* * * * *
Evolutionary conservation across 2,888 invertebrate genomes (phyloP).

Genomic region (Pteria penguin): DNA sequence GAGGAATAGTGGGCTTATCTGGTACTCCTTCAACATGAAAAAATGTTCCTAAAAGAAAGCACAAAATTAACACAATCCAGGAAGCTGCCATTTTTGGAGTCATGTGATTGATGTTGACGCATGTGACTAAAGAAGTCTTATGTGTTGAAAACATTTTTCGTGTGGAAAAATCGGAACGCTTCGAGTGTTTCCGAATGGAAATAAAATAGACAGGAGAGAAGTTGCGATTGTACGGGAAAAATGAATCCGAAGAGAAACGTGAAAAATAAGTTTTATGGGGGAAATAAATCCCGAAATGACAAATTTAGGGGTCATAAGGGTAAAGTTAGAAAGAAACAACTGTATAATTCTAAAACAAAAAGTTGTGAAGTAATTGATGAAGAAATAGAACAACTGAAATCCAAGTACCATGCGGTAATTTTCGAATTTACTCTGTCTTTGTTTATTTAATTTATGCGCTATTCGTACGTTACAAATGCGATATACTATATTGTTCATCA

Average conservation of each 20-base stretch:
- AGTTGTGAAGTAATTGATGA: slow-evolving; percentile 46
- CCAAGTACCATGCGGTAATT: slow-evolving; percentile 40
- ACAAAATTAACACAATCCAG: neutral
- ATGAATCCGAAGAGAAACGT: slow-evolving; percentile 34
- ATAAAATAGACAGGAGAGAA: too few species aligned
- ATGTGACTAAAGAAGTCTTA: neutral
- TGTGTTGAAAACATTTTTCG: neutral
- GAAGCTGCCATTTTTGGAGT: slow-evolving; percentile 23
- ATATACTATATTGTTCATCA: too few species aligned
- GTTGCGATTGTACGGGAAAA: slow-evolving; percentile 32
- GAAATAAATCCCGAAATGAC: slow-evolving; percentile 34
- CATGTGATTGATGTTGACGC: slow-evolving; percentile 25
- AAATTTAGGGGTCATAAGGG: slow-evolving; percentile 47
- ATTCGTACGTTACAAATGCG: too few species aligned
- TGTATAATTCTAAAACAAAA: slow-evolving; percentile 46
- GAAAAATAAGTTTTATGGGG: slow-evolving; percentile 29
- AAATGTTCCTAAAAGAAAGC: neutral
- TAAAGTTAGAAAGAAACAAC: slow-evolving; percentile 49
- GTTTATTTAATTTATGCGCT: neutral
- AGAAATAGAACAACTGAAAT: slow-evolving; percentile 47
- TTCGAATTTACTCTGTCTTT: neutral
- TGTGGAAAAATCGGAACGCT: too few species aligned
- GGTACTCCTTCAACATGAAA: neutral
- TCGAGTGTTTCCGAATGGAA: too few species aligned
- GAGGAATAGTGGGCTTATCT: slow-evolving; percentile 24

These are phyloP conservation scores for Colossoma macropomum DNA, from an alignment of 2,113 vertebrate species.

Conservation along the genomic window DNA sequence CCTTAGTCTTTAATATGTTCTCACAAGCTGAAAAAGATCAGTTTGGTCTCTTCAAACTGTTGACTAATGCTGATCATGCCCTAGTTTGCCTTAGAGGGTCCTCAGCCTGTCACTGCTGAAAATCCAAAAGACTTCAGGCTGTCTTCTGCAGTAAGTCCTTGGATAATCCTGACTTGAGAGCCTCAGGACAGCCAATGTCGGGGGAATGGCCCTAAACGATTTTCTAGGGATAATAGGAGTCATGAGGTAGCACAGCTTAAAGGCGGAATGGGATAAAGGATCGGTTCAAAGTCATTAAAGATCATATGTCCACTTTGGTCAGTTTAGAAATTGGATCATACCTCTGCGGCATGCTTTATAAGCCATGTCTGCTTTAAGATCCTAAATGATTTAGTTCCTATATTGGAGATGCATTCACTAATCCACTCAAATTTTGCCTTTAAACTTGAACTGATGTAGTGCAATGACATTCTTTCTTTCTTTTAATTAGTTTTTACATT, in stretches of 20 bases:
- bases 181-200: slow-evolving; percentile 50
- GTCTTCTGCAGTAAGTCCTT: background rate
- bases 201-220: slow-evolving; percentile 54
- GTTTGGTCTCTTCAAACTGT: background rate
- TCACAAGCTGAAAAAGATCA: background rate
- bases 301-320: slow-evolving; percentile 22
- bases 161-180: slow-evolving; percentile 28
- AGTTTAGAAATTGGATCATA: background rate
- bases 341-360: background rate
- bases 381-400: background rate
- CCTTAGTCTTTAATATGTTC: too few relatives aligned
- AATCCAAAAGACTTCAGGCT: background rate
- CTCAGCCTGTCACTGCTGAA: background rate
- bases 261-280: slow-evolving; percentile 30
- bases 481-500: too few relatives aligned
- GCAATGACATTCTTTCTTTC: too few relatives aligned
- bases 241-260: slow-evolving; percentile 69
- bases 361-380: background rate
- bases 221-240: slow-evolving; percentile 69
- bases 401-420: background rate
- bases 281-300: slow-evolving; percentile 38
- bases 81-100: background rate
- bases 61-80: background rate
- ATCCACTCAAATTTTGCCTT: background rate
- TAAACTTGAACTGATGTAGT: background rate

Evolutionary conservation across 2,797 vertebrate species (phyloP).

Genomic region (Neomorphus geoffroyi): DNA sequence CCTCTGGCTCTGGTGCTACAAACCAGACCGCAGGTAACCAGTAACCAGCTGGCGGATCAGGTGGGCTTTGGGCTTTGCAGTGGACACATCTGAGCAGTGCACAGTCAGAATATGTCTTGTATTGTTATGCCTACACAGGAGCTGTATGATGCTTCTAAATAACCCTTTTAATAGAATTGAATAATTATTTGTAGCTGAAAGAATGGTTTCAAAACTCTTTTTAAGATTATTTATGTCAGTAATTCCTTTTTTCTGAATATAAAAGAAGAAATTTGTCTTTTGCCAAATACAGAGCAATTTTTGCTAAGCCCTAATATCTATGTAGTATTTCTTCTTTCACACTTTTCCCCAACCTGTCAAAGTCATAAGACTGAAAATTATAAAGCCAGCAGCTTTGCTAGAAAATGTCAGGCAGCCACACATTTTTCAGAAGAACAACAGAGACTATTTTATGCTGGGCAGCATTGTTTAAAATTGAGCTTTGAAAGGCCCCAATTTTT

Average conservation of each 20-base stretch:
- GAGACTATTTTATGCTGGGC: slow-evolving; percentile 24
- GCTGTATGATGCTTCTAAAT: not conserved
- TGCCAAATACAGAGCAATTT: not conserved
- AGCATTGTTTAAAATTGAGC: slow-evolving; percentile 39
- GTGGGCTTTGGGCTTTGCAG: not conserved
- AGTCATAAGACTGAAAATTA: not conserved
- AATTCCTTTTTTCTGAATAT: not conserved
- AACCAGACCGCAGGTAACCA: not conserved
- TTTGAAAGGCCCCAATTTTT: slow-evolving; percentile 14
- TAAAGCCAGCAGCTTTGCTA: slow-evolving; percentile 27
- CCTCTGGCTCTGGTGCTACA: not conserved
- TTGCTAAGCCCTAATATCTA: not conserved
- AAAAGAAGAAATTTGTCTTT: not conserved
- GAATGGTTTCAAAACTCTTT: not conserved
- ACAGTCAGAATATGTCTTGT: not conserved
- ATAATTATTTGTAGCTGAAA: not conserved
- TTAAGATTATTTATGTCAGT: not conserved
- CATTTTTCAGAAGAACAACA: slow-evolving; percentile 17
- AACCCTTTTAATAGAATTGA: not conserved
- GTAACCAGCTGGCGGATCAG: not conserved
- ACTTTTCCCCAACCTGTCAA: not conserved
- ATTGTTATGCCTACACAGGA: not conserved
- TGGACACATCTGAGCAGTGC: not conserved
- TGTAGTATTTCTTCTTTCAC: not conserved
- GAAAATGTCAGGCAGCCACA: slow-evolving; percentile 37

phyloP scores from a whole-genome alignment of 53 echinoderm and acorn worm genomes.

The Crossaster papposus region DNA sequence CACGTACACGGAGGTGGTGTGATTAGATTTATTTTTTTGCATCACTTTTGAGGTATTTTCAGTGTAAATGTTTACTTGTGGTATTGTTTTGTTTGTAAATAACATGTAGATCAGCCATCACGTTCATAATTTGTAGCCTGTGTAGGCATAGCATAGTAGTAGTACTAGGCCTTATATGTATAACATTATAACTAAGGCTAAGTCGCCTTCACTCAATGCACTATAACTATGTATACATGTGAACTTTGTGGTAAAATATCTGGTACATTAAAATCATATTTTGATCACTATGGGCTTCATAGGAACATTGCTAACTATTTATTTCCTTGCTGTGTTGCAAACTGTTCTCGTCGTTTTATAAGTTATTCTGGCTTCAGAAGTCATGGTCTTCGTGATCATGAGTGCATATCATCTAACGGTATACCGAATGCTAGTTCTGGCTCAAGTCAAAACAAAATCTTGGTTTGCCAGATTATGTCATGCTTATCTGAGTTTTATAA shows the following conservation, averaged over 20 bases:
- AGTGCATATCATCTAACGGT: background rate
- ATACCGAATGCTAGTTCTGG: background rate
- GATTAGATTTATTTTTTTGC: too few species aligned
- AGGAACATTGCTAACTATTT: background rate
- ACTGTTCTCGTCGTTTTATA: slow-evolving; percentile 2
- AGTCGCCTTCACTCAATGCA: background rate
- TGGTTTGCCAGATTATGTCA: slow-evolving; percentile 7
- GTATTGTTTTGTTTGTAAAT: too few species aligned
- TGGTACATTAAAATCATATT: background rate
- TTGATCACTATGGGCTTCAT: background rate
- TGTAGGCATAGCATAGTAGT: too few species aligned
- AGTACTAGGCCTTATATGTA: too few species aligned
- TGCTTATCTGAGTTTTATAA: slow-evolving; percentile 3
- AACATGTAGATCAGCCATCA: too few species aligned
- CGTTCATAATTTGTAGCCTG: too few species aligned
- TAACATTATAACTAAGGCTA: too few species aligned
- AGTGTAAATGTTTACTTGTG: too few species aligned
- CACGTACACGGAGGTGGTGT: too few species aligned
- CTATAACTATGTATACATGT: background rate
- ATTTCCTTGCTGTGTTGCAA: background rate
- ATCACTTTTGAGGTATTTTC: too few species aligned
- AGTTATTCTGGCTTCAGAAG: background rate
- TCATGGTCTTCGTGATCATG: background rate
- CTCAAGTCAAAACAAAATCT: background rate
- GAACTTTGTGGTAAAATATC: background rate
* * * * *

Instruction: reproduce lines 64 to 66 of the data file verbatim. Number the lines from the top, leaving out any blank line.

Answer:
- AGTCATAAGACTGAAAATTA: not conserved
- AATTCCTTTTTTCTGAATAT: not conserved
- AACCAGACCGCAGGTAACCA: not conserved